In his very first days, Tristan learned (or started learning) to sit if he wanted to be fed or picked up, to wait in his crate until released instead of dashing out helter skelter.  He learned that his name has incredibly high value—always paired with a cookie.  (We have a code name to refer to him in casual conversation so as not to dilute that value.  It happens to be “Toothmonster,” which tells you the other thing he’s had to learn—”no teeth!”)

He learned that I have value, too, and spent some time following me around our enclosed acreage, making his own choices to keep up with mom and get cookies when he did.  (Unfortunately, Human Mom has so much value that he’s also had to learn “no shrieking when she walks away from the crate.”)

In those early days he also learned not to growl at human fingers if they touch his bone, and that if they take his bone, either the bone will return immediately or there’ll be a cookie trade.  We’ll work hard to generalize this one because of how reactive he was when we started.

He’s learning impulse control with cookie and toy games—and to release his toys on request.  He always gets them back—or in trade for something of excellent value.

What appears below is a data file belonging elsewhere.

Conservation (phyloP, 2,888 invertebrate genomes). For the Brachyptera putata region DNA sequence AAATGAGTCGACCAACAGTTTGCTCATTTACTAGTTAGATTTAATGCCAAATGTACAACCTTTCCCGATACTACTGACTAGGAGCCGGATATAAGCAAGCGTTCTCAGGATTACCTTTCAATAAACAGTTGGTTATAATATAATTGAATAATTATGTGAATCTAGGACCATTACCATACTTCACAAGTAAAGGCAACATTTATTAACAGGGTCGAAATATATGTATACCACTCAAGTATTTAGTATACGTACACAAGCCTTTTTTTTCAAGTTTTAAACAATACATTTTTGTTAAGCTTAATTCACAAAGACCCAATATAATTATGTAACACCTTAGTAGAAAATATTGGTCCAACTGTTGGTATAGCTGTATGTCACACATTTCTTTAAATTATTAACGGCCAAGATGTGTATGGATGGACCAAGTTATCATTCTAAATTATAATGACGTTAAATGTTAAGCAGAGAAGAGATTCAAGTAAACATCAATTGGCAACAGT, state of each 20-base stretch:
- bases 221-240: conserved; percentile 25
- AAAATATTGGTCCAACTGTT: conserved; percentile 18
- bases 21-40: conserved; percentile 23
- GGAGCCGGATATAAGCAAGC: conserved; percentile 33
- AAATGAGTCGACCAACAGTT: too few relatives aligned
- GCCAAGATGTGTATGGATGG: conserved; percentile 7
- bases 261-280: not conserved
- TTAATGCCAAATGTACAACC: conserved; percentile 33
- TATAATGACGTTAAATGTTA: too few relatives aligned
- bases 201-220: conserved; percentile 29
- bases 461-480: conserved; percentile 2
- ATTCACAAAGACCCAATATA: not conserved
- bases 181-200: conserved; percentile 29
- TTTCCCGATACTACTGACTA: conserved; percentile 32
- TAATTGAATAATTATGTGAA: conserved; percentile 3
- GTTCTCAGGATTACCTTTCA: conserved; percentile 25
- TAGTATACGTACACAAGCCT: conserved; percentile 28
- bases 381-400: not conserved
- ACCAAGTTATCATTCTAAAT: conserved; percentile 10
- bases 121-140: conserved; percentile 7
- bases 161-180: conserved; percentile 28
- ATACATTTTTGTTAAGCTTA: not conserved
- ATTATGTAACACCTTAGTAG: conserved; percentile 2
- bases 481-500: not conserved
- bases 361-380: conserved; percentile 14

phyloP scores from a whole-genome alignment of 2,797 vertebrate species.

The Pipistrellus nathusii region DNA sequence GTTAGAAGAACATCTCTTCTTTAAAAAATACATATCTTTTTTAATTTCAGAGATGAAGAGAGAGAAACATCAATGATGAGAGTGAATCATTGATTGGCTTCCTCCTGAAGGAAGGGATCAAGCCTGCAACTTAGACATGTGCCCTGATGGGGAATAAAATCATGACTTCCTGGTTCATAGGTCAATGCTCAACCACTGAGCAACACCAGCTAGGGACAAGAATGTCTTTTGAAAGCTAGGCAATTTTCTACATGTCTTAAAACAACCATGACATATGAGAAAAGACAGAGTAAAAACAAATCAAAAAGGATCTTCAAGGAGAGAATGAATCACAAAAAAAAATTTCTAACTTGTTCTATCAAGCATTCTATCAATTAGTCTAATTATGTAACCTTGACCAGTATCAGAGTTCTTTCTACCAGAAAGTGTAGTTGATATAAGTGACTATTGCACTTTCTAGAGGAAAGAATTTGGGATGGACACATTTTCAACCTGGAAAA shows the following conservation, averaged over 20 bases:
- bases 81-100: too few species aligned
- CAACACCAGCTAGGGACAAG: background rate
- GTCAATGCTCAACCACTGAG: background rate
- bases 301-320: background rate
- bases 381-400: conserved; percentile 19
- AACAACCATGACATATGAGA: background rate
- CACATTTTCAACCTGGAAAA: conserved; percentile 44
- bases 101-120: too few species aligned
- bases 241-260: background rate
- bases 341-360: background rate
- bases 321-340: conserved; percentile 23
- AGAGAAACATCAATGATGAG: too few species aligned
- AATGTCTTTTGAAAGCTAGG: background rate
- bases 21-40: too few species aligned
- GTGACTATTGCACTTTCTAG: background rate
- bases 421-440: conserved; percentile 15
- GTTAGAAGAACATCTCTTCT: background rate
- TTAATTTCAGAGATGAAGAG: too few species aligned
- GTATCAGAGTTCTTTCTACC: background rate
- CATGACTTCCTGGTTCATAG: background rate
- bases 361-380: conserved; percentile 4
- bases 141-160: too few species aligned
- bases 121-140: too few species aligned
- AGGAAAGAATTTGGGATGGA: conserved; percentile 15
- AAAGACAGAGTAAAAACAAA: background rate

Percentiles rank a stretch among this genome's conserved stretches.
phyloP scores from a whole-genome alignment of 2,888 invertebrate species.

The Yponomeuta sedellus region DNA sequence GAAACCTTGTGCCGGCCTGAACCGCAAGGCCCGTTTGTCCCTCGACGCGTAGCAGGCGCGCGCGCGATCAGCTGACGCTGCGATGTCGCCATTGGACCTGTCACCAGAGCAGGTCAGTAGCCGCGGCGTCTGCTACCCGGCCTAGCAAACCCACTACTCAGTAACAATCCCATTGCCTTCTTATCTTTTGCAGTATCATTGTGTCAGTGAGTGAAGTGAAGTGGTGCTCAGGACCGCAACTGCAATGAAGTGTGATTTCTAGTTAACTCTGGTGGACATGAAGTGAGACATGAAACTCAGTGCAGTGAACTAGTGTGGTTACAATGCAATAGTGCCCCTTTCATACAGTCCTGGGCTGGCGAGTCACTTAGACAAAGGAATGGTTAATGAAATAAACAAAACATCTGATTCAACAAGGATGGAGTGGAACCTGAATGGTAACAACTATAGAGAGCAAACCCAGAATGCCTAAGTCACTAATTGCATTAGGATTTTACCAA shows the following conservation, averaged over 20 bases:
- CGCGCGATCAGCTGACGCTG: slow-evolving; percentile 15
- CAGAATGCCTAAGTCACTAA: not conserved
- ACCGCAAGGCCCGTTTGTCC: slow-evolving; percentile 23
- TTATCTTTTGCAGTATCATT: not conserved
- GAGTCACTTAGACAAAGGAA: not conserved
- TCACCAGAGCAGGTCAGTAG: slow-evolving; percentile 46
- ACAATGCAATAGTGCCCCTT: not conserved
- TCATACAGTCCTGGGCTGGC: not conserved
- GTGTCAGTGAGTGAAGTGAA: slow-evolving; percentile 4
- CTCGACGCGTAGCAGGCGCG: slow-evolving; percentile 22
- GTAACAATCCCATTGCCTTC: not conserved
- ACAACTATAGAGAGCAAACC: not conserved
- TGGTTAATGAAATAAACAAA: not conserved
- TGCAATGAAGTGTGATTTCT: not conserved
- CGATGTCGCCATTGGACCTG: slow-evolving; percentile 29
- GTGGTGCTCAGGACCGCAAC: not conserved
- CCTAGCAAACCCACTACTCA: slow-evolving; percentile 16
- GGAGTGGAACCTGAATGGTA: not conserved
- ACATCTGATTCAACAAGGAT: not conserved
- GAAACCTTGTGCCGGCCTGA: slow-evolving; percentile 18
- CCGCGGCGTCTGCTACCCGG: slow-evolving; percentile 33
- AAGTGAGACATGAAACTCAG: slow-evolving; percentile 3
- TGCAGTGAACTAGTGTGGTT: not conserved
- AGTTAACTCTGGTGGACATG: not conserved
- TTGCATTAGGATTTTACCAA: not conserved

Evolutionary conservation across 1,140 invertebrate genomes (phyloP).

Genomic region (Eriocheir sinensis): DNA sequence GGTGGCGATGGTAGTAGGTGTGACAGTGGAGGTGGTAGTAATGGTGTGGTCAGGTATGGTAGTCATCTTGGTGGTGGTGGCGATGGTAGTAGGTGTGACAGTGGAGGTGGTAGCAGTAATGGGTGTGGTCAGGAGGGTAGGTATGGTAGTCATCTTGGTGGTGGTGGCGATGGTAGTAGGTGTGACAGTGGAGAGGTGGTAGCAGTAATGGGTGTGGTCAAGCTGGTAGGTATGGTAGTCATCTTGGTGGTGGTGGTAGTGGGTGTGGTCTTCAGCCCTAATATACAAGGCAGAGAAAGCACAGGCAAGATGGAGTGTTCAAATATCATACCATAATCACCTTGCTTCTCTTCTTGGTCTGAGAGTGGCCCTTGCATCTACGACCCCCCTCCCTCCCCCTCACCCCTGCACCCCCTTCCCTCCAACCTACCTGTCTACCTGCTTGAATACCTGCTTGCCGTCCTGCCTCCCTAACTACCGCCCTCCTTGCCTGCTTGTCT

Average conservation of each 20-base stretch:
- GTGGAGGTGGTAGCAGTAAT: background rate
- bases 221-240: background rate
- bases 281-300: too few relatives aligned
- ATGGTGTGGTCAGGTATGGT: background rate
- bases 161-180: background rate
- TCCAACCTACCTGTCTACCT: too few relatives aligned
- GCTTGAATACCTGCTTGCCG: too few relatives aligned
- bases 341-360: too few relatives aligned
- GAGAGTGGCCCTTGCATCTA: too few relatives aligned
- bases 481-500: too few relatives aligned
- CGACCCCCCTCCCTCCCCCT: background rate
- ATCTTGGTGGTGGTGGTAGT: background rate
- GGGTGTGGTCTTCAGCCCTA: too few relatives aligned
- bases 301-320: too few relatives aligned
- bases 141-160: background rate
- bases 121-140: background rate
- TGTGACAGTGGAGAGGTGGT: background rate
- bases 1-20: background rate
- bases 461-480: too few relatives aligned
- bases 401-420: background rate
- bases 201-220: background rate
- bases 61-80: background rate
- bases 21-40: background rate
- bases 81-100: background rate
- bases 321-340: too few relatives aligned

And of course he’s done leash and collar work.  We’re continuing to add layers to that, escalating the circumstances and difficulty, even while building new skills on top of it (eventually we’ll have come to side—both the left heel position and the ride “side” position—but a number of games will assist with that understanding.)

Most of these things he’s learned while simply being a puppy and going through his puppy day with his puppy play.  His humans are the only one bringing true awareness of the activities to the table.

That is, his humans and his packmates, including Mr. McKittypants.  They’re showing him the rules, responding with crystal clear consequences when he breaks them.  (It was a sad day when he first experimented with applying his little needle teeth to Dart’s Very Important Private Parts.)

Connery escorts him around the yard, chaperoning him and explaining things in a wise uncle way.  Dart plays endlessly with him, and Mr. McKittypants owns him, and will stomp around the house in fury, breaking every possible rule, if he’s ready to play with the puppy and the puppy is not *GASP* available.